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Tuberville ends blockade of most military promotions after months-long abortion fight

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Tuberville ends blockade of most military promotions after months-long abortion fight

Sen. Tommy Tuberville, R-Ala., announced on Tuesday he is finally backing down from his hold on hundreds of military promotions to protest the Pentagon’s abortion policy.

Tuberville told reporters he would release all holds except for four-star generals after a nine-month long protest that angered several of his colleagues, including Republicans who feared the stalled promotions would impact military readiness. 

The former college football coach claimed he could not continue his hold after Senate Majority Leader Chuck Schumer, D-N.Y., “changed the rules” in the National Defense Authorization Act (NDAA), an annual must-pass defense spending bill. 

“I’d love to have had five downs in football instead of four, but you can’t do it. It’s got to be fair for everybody,” Tuberville said. “So that being said, I’m not going to hold the promotions of these people any longer. We just released them.” 

TUBERVILLE NOT BUDGING ON MILITARY HOLDS OVER ABORTION POLICY AS DEMS EYE RULES CHANGE

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Sen. Tommy Tuberville, R-Ala., arrives for the Senate Armed Services Committee confirmation hearing on Wednesday, July 26, 2023.  (Bill Clark/CQ-Roll Call, Inc via Getty Images)

Tuberville began blocking President Biden’s military nominations in February over what he said was the Pentagon’s “illegal” policy of providing travel expense reimbursement to service members who seek an abortion. The Biden administration adopted the policy last year in response to the Supreme Court’s ruling in Dobbs v. Jackson Women’s Health Organization, which overturned Roe v. Wade and held the U.S. Constitution does not confer a right to abortion.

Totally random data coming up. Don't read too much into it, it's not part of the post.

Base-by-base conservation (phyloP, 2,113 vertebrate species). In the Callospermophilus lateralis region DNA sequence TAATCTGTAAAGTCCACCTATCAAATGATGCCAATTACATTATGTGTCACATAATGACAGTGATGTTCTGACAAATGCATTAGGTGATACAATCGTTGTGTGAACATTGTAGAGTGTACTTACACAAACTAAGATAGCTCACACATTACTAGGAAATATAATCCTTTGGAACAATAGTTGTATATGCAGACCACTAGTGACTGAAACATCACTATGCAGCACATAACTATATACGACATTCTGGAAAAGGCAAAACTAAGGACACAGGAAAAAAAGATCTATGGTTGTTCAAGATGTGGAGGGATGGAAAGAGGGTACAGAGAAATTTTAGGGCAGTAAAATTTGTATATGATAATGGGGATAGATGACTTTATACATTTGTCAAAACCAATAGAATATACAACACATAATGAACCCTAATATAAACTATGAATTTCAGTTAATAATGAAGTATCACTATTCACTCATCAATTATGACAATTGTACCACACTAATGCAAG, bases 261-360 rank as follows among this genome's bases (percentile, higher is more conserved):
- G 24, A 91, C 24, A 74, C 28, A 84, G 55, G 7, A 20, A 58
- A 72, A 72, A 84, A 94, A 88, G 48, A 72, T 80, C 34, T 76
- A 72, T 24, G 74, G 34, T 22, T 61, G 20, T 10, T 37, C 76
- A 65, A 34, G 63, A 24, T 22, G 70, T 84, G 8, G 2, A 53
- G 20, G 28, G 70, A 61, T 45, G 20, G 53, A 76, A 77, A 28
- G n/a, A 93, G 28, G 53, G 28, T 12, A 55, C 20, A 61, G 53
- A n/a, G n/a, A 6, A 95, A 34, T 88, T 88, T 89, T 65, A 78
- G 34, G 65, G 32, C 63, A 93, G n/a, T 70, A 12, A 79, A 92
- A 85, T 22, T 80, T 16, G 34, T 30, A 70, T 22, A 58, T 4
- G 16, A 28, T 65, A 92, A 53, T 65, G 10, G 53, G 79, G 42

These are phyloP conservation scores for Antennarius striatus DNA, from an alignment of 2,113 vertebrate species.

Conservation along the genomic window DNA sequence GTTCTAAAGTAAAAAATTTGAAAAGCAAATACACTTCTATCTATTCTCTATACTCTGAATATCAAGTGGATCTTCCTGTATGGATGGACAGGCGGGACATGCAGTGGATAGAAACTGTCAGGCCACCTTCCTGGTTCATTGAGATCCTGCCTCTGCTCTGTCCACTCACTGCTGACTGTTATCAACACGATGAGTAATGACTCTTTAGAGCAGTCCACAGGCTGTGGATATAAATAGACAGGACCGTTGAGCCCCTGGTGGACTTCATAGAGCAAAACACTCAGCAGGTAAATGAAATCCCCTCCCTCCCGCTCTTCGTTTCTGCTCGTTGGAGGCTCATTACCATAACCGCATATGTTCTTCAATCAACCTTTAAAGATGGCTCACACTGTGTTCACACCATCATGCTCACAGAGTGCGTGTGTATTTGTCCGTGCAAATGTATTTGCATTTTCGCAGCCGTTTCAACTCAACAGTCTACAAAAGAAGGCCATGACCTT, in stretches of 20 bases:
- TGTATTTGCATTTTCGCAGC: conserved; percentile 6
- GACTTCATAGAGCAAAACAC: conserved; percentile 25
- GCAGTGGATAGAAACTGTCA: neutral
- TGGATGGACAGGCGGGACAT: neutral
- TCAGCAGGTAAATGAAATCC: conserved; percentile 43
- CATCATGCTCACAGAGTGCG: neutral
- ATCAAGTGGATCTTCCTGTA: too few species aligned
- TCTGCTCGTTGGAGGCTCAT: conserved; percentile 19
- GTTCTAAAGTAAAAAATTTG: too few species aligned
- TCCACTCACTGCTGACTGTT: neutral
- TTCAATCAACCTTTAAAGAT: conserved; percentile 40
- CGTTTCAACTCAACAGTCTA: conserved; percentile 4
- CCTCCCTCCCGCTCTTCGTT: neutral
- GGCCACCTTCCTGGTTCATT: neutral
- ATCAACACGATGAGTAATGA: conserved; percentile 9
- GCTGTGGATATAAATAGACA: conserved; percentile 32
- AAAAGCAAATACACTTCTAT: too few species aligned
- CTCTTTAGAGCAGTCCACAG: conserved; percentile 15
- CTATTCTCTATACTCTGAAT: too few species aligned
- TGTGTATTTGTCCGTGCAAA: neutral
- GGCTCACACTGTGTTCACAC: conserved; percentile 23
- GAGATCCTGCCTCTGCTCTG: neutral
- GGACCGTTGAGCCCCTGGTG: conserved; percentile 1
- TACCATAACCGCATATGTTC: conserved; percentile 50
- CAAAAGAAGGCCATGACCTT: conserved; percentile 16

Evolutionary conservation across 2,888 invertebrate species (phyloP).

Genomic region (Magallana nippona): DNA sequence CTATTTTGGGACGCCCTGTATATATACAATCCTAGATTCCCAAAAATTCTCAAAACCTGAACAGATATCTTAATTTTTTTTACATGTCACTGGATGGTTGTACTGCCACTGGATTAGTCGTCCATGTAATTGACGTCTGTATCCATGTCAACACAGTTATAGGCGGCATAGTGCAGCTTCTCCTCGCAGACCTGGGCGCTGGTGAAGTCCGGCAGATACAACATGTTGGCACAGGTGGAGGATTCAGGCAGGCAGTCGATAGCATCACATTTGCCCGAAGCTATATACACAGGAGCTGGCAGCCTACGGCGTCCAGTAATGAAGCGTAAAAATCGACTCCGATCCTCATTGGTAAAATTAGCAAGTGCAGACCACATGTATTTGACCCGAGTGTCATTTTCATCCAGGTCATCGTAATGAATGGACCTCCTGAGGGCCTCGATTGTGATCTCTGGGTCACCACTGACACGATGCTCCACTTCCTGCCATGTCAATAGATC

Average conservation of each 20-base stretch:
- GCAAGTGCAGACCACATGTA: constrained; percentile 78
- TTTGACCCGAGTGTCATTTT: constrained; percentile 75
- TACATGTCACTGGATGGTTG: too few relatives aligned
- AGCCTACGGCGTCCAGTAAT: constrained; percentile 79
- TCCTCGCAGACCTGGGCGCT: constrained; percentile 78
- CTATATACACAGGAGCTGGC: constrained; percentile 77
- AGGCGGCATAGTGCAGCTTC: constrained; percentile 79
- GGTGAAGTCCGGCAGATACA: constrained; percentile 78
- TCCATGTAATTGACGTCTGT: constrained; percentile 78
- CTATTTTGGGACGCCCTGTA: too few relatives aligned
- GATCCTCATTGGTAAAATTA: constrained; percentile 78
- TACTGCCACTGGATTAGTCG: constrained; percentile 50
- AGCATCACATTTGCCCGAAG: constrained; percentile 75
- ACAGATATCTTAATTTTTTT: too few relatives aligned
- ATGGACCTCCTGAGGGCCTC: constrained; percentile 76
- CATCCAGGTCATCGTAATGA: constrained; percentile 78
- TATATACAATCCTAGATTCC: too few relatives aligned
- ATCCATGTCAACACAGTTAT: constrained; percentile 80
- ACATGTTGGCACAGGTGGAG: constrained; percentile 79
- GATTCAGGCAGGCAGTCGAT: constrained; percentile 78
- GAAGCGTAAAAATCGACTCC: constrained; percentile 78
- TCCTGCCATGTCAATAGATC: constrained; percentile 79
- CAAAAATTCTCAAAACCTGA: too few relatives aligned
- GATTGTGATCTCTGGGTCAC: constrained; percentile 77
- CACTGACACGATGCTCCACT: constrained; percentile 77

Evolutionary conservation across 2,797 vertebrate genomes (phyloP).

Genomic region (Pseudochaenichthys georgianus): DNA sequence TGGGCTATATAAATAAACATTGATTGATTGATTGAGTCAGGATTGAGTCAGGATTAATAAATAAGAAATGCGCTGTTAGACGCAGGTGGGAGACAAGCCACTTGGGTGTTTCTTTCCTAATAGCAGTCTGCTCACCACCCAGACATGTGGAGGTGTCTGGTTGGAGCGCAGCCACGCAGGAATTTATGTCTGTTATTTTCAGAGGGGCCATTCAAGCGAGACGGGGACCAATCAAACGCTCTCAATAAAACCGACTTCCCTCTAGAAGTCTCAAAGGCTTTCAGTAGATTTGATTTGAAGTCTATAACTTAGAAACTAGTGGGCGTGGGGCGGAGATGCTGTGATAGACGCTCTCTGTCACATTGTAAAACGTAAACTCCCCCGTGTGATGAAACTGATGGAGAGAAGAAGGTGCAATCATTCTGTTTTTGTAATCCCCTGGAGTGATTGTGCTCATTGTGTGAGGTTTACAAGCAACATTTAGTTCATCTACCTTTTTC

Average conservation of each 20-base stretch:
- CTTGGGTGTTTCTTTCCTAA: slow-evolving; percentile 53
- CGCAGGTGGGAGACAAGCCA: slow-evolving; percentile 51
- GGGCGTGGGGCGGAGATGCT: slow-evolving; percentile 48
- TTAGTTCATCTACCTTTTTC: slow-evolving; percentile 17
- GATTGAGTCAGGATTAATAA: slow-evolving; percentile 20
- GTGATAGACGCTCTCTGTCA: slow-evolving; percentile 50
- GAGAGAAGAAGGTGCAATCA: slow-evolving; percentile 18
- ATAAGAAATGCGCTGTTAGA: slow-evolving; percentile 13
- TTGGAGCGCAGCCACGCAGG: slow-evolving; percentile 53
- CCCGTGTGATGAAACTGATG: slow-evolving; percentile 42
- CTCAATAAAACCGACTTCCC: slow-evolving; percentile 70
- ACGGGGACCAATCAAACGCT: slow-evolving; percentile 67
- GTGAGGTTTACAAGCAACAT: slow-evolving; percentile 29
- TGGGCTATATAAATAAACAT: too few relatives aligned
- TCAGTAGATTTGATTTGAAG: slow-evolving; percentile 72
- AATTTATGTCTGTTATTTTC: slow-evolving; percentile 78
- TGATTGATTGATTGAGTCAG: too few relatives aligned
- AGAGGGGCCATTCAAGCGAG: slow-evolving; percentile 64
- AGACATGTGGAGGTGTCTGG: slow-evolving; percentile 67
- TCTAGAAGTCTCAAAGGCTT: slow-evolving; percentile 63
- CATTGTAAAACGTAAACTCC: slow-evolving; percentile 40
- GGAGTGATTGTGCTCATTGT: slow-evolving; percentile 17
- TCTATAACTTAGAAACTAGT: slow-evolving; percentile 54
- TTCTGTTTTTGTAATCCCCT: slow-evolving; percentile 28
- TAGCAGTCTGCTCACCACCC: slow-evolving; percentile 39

Almost 400 military nominations have since been in limbo due to Tuberville’s blanket hold on confirmations and promotions for senior military officers. It’s a Tuberville’s opponents say has left key national security positions unfilled and military families with an uncertain path forward.

PENTAGON ASKS FOR $114m TO SPEND ON DIVERSITY, EQUITY, INCLUSION AND ACCESSIBILITY IN 2024

Republican Alabama Sen. Tommy Tuberville

Tuberville maintained his hold on military promotions for nine months before Senate Democrats attempted to out-maneuver him with a rules change.  (Caroline Brehman/Pool via REUTERS)

In October, a bipartisan group of lawmakers planned to maneuver around Tuberville’s hold by introducing a rules change in the Senate Rules Committee that would allow them to approve a batch of nominees through 2024.

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Majority Leader Schumer last week said he would bring a resolution to the Senate floor that would adopt the rules change and circumvent Tuberville. 

DEFENSE SECRETARY AUSTIN VISITS UKRAINE AS PENTAGON URGES CONGRESS TO PASS ADDITIONAL AID TO FIGHT RUSSIA

Chuck Schumer speaks to press on debt ceiling